HANNELINE VISNES THE CROW WANTS EVERYTHING TO BE BLACK

The title of the exhibition, The Crow Wants Everything to be Black, is itself the herald of a sphere of unpredictable mystery, and is a characteristic feature of the work of Visnes.

Most of the works can be described as decorative. Two dimensional and generally repetitive patterns fill the picture surface, either as a framework or as a background for a more prominent motive. Alternatively, the patterns constitute the visual history in themselves. Visnes is preoccupied by the ornamental; lines, forms, colours; but also their inherent historical and cultural meanings. With compositional features taken from traditional pictorial representations, as for instance, heraldic emblems from the past, or Dutch still-life paintings from the 1600s, her modern paintings create perspectives with many meanings for our own time. Symbolism is a key word in any meeting with Visnes’ art; it is the story that lies behind the sign that gives vitality and force to her expression. At the same time, the craftsmanship and meticulous elegance of the decorative process, clearly reminiscent of William Morris and the British Arts and Crafts Movement, seems to be important for her. It is a tendency we can observe among an increasing number of today’s young artists. This in itself is an interesting development, as the term “decorative” seen in an art historical perspective has been negatively loaded and associated with a type of “low art”.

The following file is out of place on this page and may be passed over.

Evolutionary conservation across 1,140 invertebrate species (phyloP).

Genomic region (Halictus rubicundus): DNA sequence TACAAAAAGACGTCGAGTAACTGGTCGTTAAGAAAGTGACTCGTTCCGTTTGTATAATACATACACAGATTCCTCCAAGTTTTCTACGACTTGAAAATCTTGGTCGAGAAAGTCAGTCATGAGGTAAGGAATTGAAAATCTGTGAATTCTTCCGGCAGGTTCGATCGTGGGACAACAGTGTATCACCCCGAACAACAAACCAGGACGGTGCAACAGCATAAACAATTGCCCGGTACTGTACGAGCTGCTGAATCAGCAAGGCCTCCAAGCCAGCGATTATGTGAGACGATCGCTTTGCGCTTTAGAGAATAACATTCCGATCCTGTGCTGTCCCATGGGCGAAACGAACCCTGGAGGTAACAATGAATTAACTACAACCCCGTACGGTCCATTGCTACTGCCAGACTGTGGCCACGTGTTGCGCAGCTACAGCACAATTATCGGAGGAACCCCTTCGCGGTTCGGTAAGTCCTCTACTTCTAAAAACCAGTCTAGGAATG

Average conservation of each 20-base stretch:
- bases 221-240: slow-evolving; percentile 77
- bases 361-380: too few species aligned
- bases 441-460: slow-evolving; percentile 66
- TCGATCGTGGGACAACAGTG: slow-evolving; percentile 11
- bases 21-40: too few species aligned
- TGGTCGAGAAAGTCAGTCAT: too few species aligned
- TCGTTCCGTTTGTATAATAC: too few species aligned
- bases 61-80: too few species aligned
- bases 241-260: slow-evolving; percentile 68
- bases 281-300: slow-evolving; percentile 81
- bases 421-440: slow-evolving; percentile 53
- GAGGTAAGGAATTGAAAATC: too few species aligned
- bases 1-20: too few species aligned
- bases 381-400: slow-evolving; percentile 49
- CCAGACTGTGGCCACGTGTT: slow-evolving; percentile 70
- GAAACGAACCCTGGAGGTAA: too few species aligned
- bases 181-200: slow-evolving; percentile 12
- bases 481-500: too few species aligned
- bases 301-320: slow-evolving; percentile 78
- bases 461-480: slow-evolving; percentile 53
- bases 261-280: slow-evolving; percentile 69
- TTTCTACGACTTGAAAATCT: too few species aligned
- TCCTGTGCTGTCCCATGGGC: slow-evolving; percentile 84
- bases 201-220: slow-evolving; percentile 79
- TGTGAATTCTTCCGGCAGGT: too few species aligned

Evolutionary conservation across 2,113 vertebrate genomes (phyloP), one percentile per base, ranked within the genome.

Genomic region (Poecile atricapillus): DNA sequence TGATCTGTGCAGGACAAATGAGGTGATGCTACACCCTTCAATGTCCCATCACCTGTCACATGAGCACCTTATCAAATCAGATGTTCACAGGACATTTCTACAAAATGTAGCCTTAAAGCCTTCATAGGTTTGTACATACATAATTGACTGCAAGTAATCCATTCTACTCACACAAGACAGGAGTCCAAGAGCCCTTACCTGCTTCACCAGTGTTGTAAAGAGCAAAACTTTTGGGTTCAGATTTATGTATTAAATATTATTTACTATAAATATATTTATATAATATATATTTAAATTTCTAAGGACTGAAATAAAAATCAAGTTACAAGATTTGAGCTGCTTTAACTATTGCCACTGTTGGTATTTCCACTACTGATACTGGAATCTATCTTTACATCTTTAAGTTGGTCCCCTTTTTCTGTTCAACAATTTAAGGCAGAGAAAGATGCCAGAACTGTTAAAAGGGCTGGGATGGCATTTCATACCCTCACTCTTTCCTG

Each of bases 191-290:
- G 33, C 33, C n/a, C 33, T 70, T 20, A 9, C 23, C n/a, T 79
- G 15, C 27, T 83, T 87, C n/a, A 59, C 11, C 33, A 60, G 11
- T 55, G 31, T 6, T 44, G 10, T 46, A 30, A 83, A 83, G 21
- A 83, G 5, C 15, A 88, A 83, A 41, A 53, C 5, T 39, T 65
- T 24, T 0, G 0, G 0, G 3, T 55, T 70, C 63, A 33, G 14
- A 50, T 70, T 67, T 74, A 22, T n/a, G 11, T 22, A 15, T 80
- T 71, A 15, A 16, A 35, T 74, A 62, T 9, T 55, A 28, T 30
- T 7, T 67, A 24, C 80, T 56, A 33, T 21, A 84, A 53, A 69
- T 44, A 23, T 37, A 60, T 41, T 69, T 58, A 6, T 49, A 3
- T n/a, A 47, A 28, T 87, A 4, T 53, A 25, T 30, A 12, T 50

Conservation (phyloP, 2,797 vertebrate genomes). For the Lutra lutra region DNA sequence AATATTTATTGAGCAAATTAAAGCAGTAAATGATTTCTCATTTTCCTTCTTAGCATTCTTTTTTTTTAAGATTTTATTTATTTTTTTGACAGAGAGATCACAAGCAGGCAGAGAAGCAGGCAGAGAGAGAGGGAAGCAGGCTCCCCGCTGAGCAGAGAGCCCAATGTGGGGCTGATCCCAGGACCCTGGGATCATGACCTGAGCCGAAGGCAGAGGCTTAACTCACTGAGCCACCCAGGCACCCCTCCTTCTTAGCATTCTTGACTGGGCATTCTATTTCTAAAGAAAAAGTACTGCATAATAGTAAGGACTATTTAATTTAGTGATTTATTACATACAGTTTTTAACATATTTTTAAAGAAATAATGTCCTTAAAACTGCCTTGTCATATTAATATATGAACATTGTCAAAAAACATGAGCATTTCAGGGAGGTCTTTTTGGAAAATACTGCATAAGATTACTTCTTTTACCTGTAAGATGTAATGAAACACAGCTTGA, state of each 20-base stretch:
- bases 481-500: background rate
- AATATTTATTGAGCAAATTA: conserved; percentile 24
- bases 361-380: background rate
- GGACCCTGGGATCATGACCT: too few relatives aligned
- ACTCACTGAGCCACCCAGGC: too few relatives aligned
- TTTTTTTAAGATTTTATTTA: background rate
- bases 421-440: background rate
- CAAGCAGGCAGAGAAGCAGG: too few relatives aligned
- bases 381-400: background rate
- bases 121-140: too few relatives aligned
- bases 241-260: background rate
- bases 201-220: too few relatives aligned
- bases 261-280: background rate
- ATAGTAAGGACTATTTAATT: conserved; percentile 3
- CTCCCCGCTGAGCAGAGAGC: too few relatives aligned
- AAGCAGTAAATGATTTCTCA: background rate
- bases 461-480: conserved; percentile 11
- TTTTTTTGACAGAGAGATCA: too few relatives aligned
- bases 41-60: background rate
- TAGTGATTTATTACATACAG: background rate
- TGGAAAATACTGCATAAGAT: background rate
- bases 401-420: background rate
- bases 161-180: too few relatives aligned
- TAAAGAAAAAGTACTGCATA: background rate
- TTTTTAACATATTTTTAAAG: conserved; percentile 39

Hanneline Visnes (1972), born and raised in Bergen, now lives and works in Glasgow, Scotland. She has had one-man exhibitions at Doggerfisher, Edinburgh (2007 and 2004), Pump House Gallery, London (2006) Hå gamle prestegård (The Old Rectory at Hå, Norway) (2002), among other locations. Hanneline Visnes has also taken part in a number of group exhibitions in Norway and elsewhere.

Hanneline Visnes is the first exhibitor of the New Year in NO.5. With a diverse mix of drawings and paintings, presented separately or combined as a single work, she transforms culturally anchored elements into new and ambiguous stories.